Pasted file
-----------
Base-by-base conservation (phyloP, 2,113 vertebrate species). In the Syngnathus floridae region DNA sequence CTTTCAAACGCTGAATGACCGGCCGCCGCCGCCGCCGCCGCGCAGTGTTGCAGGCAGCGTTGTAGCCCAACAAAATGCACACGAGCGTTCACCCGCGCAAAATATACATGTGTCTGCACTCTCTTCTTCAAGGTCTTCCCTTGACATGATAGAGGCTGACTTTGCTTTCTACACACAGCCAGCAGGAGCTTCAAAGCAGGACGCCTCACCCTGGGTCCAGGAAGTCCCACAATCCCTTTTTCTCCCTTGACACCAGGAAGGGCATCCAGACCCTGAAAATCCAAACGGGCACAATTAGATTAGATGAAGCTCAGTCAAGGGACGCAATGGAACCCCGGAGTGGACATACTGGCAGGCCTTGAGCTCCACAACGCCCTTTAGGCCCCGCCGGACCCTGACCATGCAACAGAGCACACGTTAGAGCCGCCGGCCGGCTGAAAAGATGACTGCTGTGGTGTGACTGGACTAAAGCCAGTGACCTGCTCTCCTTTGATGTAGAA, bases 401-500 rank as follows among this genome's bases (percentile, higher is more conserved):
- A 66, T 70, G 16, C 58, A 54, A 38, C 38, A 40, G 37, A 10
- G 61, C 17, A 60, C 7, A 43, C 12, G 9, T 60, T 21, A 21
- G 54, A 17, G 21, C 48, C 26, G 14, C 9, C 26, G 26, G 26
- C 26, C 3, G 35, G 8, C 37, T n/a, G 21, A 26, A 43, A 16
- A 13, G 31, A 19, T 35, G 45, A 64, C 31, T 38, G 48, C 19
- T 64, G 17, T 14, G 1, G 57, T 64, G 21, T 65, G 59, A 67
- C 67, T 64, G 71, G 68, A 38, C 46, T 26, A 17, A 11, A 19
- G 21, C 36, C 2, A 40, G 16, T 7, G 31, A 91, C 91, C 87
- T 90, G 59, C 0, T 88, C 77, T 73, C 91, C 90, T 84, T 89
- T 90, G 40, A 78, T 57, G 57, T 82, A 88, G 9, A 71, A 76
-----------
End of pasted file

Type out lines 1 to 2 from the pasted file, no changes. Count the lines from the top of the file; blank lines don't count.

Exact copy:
Base-by-base conservation (phyloP, 2,113 vertebrate species). In the Syngnathus floridae region DNA sequence CTTTCAAACGCTGAATGACCGGCCGCCGCCGCCGCCGCCGCGCAGTGTTGCAGGCAGCGTTGTAGCCCAACAAAATGCACACGAGCGTTCACCCGCGCAAAATATACATGTGTCTGCACTCTCTTCTTCAAGGTCTTCCCTTGACATGATAGAGGCTGACTTTGCTTTCTACACACAGCCAGCAGGAGCTTCAAAGCAGGACGCCTCACCCTGGGTCCAGGAAGTCCCACAATCCCTTTTTCTCCCTTGACACCAGGAAGGGCATCCAGACCCTGAAAATCCAAACGGGCACAATTAGATTAGATGAAGCTCAGTCAAGGGACGCAATGGAACCCCGGAGTGGACATACTGGCAGGCCTTGAGCTCCACAACGCCCTTTAGGCCCCGCCGGACCCTGACCATGCAACAGAGCACACGTTAGAGCCGCCGGCCGGCTGAAAAGATGACTGCTGTGGTGTGACTGGACTAAAGCCAGTGACCTGCTCTCCTTTGATGTAGAA, bases 401-500 rank as follows among this genome's bases (percentile, higher is more conserved):
- A 66, T 70, G 16, C 58, A 54, A 38, C 38, A 40, G 37, A 10